"all available manpower, including that of workers recruited abroad, and of prisoners of war".

The Defendant Sauckel was directly under the Defendant Göring as Commissioner of the Four Year Plan, and a Göring decree of 27 March 1942 transferred all his authority over manpower to Sauckel. Sauckel's instructions, too, were that foreign labor should be recruited on a voluntary basis, but also provided that "where, however, in the occupied territories, the appeal for volunteers does not suffice, obligatory service and drafting must under all circumstances be resorted to." Rules requiring labor service in Germany were published in all the occupied territories. The number of laborers to be supplied was fixed by Sauckel, and the local authorities were instructed to meet these requirements by conscription if necessary. That conscription was the rule rather than the exception is shown by the statement of Sauckel already quoted, on 1 March 1944.

The Defendant Sauckel frequently asserted that the workers belonging to foreign nations were treated humanely, and that the conditions in which they lived were good. But whatever the intention of Sauckel may have been, and however much he may have desired that foreign laborers should be treated humanely, the evidence before the Tribunal establishes the fact that the conscription of labor was accomplished in many cases by drastic and violent methods. The "mistakes and blunders" were on a very great scale. Man-hunts took place in the streets, at motion picture houses, even at churches and at night in private houses. Houses were sometimes burnt down, and the families taken as hostages, practices which were described by the Defendant Rosenberg as having their origin "in the blackest periods of the slave trade". The methods used in obtaining forced labor from the Ukraine appear from an order issued to SD officers which stated:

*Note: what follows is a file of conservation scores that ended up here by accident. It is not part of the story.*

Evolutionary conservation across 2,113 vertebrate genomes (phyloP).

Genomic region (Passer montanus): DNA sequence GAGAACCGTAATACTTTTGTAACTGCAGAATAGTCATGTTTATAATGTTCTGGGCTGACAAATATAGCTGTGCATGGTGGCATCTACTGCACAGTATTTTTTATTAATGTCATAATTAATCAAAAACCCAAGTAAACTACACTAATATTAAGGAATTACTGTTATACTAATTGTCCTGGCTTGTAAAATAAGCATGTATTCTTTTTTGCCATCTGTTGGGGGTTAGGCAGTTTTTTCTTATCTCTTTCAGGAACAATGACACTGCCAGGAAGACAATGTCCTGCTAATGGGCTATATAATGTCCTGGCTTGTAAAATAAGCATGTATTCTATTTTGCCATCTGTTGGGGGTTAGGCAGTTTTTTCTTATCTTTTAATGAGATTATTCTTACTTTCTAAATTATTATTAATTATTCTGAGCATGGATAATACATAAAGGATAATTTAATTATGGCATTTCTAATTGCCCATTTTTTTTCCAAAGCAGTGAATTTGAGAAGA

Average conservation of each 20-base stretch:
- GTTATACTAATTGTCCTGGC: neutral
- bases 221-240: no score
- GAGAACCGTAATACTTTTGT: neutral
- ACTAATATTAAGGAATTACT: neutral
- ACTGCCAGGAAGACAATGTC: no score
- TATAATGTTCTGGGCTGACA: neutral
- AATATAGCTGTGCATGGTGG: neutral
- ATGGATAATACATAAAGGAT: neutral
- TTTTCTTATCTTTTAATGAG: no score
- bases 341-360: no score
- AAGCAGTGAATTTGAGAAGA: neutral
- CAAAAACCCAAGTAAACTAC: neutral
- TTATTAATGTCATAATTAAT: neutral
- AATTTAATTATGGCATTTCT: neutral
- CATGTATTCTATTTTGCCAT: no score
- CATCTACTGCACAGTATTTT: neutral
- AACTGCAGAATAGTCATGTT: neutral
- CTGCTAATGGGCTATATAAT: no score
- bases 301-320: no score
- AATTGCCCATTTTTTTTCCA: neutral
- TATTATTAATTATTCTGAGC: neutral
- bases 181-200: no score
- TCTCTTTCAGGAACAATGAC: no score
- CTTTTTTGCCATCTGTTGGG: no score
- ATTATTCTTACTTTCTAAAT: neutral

"It will not be possible always to refrain from using force . . . . When searching villages, especially when it has been necessary to burn down a village, the whole population will be put at the disposal of the Commissioner by force . . . . As a rule no more children will be shot . . . . If we limit harsh measures through the above orders for the time being, it is only done for the following reason . . . . The most important thing is the recruitment of workers."
The resources and needs of the occupied countries were completely disregarded in carrying out this policy. The treatment of the laborers was governed by Sauckel's instructions of 20 April 1942 to the effect that: "All the men must be fed, sheltered and treated in such a way as to exploit them to the highest possible extent, at the lowest conceivable degree of expenditure."